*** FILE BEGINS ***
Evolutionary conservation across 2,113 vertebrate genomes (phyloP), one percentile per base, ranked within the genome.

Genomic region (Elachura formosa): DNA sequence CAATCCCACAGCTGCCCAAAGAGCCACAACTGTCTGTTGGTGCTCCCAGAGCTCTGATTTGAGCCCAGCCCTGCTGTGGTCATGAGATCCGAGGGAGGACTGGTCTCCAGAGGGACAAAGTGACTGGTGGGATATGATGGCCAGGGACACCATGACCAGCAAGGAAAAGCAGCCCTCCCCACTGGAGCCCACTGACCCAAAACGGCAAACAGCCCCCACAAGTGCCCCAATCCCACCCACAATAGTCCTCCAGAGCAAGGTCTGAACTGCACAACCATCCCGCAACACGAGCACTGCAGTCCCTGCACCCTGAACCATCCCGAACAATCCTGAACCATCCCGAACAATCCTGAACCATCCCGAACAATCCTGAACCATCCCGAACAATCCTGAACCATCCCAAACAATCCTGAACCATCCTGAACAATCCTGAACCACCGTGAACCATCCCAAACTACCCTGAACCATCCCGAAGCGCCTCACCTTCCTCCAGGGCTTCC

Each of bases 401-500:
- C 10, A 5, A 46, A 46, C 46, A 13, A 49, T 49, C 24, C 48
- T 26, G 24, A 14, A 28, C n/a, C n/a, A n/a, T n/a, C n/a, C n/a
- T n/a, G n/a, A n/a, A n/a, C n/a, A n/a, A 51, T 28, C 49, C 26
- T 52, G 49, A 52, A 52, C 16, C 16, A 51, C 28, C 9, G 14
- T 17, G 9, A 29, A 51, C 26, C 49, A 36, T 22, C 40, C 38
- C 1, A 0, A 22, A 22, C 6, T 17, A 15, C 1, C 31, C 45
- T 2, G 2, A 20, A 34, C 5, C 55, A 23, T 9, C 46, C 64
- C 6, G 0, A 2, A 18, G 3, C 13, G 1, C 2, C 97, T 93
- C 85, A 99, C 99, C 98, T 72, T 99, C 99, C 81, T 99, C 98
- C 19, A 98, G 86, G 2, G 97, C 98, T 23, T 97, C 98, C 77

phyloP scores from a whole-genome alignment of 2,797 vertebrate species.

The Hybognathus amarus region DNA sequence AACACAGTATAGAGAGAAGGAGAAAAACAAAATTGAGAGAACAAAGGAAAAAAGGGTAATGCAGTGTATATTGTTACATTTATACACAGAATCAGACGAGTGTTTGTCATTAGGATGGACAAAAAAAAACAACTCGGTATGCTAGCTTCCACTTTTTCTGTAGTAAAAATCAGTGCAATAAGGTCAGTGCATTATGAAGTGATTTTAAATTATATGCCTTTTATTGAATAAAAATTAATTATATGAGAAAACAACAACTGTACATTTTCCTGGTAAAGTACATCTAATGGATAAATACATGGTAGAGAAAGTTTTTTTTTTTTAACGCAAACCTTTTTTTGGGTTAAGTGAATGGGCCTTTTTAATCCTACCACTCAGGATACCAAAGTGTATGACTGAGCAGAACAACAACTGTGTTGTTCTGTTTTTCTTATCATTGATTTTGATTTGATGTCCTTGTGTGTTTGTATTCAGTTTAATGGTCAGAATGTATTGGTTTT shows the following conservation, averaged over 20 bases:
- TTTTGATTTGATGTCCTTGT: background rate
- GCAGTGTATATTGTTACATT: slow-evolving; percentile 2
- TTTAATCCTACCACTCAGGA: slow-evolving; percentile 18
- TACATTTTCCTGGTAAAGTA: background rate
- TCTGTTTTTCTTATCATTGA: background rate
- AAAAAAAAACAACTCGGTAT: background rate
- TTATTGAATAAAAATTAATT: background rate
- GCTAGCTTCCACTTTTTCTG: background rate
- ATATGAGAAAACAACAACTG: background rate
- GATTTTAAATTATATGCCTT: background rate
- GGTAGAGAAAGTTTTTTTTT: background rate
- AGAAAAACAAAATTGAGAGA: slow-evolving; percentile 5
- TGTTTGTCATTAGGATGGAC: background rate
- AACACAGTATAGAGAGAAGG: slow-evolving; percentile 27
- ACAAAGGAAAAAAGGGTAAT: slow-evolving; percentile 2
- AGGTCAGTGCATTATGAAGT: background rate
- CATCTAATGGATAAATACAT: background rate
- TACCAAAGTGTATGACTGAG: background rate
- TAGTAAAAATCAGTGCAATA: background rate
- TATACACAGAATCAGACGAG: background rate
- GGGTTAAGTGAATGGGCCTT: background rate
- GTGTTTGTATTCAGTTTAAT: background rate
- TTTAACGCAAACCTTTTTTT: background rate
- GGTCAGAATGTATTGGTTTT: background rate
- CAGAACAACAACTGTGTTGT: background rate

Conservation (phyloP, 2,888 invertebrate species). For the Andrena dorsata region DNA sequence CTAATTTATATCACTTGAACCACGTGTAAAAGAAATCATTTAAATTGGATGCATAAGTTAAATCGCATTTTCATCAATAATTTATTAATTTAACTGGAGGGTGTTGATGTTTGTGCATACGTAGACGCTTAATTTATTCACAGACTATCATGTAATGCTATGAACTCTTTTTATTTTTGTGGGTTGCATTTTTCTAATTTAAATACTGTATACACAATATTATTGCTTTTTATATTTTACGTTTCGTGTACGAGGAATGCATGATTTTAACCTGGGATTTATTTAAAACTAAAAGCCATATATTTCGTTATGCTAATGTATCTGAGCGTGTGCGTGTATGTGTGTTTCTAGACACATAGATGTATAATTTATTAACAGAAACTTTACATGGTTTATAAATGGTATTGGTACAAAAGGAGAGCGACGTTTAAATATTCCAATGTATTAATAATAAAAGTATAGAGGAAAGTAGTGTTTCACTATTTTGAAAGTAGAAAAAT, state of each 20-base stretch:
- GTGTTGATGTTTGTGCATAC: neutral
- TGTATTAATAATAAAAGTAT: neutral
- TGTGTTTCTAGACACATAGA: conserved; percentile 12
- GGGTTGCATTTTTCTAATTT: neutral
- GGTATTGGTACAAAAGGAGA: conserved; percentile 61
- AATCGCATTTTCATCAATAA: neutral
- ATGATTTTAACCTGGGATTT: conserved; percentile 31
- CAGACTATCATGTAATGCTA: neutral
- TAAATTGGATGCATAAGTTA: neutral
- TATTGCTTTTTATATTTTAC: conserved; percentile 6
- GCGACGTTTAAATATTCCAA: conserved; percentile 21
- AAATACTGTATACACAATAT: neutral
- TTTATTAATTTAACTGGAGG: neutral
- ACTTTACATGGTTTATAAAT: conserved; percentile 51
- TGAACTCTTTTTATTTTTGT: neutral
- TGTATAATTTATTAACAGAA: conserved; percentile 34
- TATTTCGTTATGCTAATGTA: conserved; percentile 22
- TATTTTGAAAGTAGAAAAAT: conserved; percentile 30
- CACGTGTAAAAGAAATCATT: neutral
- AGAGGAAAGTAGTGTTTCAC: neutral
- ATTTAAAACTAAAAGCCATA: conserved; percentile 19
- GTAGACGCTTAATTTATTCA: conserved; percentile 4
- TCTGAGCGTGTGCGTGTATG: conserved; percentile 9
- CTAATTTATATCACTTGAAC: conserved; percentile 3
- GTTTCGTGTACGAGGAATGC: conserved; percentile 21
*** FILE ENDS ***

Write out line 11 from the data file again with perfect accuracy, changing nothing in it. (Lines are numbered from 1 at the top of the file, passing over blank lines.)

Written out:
- C 6, G 0, A 2, A 18, G 3, C 13, G 1, C 2, C 97, T 93